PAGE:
Climate Science

studies and investigations pertaining to climate science in the most general sense

Climate Change Impacts Antarctica's Ross Sea

The Ross Sea, Antarctica’s most pristine region, is experiencing anomalously marked increase in sea ice concentration. Future changes in atmospheric temperatures and wind speeds, however, will likely produce a noticeably different environment. Smith et al. examines the effect of projected changes in atmospheric temperatures and winds on aspects of ocean circulation and its implications for primary…

Early Hominin Environments in the Turkana Basin, Kenya.

Thure Cerling is a pioneer in the use of stable isotopes of Carbon, Nitrogen and Oxygen to study historic changes in CO2 levels in the Earth’s atmosphere. He was elected to the National Academy of Sciences in 2001.  In recent years he’s used stable isotopes to analyze hair, teeth and bone to better understand the impacts of changing CO2 levels on habitat, animals and man.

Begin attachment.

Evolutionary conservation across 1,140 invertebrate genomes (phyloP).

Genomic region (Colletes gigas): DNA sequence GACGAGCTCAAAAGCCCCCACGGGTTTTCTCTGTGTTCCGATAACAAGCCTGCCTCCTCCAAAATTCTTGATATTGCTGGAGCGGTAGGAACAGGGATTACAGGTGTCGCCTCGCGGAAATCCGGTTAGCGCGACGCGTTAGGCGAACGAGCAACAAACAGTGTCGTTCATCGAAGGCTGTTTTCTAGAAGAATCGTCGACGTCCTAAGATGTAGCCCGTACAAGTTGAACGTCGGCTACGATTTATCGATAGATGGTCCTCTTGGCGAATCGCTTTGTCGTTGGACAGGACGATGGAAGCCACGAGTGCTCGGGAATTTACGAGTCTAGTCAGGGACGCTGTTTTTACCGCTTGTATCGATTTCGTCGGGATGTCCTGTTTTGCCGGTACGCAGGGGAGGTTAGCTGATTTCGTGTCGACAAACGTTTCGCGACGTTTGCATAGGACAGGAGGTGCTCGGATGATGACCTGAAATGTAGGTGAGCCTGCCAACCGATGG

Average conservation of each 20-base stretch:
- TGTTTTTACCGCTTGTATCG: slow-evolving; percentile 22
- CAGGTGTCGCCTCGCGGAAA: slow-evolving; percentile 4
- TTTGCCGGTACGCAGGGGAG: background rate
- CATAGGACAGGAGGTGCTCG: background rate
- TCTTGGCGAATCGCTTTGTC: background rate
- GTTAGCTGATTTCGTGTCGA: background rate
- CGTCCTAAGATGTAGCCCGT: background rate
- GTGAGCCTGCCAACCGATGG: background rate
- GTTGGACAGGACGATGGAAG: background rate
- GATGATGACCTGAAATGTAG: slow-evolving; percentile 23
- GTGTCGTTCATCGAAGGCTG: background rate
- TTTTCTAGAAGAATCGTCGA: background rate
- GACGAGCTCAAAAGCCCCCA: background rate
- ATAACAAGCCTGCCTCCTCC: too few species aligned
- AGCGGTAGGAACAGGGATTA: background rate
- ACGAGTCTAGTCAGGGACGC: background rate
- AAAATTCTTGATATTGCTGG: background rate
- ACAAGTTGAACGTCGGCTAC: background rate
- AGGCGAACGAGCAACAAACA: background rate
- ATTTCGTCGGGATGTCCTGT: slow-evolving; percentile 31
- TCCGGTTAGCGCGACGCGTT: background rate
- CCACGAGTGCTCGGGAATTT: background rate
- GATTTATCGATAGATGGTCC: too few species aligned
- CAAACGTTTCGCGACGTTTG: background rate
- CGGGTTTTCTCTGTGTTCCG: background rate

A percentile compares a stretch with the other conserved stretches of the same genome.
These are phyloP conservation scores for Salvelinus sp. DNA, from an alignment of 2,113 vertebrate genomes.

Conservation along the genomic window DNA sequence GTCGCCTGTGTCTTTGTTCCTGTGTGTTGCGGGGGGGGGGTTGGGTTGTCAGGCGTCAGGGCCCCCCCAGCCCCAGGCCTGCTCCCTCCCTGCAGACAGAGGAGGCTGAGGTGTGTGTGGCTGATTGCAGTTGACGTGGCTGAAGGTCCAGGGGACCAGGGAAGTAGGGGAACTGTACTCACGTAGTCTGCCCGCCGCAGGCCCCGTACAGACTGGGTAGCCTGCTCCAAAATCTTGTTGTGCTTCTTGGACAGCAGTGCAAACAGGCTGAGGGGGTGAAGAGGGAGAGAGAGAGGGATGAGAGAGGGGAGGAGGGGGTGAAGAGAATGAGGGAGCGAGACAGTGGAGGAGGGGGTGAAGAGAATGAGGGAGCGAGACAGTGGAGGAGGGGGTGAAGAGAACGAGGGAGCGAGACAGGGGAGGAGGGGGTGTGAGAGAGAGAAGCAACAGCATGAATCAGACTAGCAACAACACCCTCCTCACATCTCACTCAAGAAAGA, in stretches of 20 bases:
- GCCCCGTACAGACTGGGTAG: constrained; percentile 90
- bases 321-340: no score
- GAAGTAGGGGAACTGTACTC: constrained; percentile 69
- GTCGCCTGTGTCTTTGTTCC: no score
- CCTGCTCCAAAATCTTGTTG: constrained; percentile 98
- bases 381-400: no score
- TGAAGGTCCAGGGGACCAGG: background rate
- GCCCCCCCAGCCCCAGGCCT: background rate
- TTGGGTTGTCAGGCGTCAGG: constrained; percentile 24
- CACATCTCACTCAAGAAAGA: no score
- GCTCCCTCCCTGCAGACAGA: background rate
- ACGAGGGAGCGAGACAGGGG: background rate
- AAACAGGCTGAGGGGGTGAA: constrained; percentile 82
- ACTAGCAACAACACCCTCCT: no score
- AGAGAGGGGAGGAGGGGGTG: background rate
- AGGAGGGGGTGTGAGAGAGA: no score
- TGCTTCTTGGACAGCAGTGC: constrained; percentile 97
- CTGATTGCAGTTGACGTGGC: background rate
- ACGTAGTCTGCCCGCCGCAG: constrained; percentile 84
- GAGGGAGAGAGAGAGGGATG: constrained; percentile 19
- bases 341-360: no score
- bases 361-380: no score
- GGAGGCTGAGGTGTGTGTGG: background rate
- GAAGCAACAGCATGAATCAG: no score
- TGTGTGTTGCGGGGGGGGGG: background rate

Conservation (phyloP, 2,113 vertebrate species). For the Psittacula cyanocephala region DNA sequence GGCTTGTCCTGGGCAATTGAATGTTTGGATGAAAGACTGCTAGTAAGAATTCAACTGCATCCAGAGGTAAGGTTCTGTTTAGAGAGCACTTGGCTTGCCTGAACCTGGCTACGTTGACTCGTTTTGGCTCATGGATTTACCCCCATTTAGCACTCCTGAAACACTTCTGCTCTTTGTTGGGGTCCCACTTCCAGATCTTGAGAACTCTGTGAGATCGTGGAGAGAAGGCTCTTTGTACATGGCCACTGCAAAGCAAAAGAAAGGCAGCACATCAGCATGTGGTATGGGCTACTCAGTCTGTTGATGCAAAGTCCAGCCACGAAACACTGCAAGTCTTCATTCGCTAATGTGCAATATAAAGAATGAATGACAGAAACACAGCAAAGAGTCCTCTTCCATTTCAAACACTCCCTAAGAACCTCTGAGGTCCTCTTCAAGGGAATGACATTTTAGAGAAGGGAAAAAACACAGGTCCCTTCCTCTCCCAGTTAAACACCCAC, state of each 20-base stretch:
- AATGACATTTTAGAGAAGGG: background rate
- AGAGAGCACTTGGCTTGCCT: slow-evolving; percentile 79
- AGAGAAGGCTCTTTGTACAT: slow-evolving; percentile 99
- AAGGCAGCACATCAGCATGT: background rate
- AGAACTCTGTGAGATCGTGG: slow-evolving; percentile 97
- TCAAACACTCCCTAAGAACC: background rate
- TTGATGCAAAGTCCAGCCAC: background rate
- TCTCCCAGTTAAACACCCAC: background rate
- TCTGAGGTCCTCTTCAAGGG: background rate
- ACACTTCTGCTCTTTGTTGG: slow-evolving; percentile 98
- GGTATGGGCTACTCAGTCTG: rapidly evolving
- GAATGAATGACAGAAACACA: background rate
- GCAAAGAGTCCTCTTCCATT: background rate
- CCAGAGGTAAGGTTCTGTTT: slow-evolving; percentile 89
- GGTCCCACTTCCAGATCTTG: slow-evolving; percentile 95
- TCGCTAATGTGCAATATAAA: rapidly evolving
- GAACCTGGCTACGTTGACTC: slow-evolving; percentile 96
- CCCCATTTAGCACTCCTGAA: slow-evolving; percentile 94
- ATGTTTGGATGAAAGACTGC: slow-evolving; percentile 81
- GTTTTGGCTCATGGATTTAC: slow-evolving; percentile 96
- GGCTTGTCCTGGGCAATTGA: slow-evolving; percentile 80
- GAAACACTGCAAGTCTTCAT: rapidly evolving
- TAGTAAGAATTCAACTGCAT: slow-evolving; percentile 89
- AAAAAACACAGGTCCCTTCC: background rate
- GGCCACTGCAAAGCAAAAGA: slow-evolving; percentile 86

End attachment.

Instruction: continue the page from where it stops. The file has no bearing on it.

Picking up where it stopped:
Climate and the Collapse of the Maya

The study of climate change, and realization that the Holocene, previously considered a period of great climatic stability experienced significant and dramatic disturbances, has occasioned new interdisciplinary study of the Maya, one of North and Central America’s great pre-Colombian civilizations. Scientists, anthropologists, archeologists, and historians have reinvigorated efforts to explain their sudden collapse, which took place from approximately 800-1000 CE in a period known as the Terminal Classic.

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